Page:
You won’t find Steve Pelluer’s name on any All-Time Greatest Quarterback lists. He was 9-20-1 as a starter with the Cowboys and Chiefs in the late ’80s and had a career passer rating of 71.6. When Tom Landry’s Hall of Fame career came to an ignominious end in 1988, Pelluer was his QB.
Steve did have a few nice moments, though. In fact, on this day in 1986, he played — for my money, at least – one of the most amazing games by a quarterback the NFL has seen. He didn’t do this by throwing for a bunch of yards or touchdowns, either; he did it by surviving. Even though the Chargers sacked him 11 times (one off the record) for 93 yards, he didn’t throw a single interception, completing 18 of 33 passes for 246 yards and a touchdown.
But here’s the best part: In the late going, he took Dallas down the field, 61 yards in four plays, for the deciding score in a 24-21 victory — and did the honors himself by running two yards around right end. I ask you: How many QBs in pro football history have been more resolute than Pelluer was that afternoon in San Diego?
Twice, he was sacked on back-to-back plays. Another time, he was flushed from the pocket — such as it was — and managed to pick up a couple of yards (thus avoiding sack No. 12). Another time, Chargers defensive end Earl Wilson roughed him for a 15-yard penalty. But Pelluer never flinched, despite spending much of the game with rookie Leslie O’Neal (five sacks for 43 yards), the future Pro Bowl pass rusher, on top of him. His 11 sackings:
1. First quarter, 2nd and 7, Dallas 25 — Loss of 10 (sacked by O’Neal).
2. Second quarter, 1st and 10, Dallas 27 — Loss of 8 (NT Chuck Ehin).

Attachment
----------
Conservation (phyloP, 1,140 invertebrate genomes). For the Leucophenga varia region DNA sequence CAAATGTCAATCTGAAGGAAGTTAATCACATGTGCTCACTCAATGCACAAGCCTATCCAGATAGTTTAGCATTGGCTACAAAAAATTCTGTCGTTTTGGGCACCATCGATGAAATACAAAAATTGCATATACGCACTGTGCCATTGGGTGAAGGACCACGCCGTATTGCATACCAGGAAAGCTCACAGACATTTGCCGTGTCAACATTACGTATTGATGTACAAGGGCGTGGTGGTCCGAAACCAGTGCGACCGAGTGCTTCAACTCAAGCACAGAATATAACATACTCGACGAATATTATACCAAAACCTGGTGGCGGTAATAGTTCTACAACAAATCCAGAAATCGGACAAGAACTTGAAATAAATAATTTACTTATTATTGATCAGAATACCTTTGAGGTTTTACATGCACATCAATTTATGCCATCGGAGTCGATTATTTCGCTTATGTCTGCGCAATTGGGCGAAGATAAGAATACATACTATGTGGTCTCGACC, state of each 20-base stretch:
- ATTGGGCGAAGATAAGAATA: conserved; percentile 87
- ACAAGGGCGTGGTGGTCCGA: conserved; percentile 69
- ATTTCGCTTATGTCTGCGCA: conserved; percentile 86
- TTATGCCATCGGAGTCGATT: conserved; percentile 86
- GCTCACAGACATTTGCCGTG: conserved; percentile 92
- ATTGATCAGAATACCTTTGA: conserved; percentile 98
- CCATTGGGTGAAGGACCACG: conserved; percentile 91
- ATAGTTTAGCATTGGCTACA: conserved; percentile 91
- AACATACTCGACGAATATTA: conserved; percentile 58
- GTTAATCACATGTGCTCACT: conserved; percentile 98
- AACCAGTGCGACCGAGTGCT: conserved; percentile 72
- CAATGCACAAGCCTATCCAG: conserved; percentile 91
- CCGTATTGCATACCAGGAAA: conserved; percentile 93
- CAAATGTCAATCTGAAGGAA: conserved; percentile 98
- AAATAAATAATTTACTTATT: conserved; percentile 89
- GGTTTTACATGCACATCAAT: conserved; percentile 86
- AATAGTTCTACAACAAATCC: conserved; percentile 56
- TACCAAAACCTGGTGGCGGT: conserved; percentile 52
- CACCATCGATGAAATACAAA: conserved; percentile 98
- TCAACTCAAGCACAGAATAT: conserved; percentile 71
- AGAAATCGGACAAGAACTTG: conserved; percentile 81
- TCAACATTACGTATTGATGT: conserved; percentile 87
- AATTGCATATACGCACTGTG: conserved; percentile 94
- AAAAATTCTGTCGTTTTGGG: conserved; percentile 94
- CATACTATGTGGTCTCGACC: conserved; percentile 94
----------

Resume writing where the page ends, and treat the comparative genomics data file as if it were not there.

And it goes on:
3. Second quarter, 3rd and 6, Dallas 11 — Loss of 8 (O’Neal). Fumble (Pelluer recovered).
4. Second quarter, 2nd and 16, Dallas 38 — Loss of 12 (O’Neal). Fumble (OT Mark Tuinei recovered).
5. Second quarter, 1st and 10, Dallas 39 — Loss of 11 (DE Lee Williams).
6. Third quarter, 2nd and 4, San Diego 35 — Loss of 7 (Ehin).
7. Third quarter, 3rd and 11, Dallas 42 — Loss of 7 (DE Dee Hardison).
8. Third quarter, 1st and 10, Dallas 45 — Loss of 6 (Williams and LB Gary Plummer).
9. Fourth quarter, 1st and 10, San Diego 40 — Loss of 5 (O’Neal).
10. Fourth quarter, 3rd and 15, San Diego 45 — Loss of 11 (Williams).
11. Fourth quarter, 2nd and 8, San Diego 42 — Loss of 8 (O’Neal).
After that last sack, which forced a punt, the Cowboys trailed 21-17 with 4:18 left. They got the ball back at the 2:09 mark, and then this happened:
Completion, completion, completion — followed by a quarterback keeper for a TD. How’s that for a finish to an 11-sack game?
Two weeks later, the Eagles’ Randall Cunningham was sacked 12 times in a 33-27 overtime win over the Raiders. He, too, ran for the deciding score. So why aren’t I writing about that performance? Because (a.) Cunningham threw a pick in the last two minutes of regulation to enable the Raiders to send it into OT, and (b.) because it was the Philadelphia defense that ultimately won the game, forcing a fumble that strong safety Andre Waters returned to the Raiders 4. (Why the Eagles punched it in from there instead of kicking a field goal, only Buddy Ryan knows.)
Usually when a team’s quarterback(s) get sacked 11 or more times, the result is pretty predictable. Since 1960, clubs are 2-28 in those situations.
But Steve Pelluer bucked the odds — and for that, Pro Football Daly salutes him.
(Which isn’t to say he was totally unaffected by the San Diego stampede. “On one play,” he said afterward, “I handed off to the wrong guy. That was a play after I got hit. It was that kind of rush.”)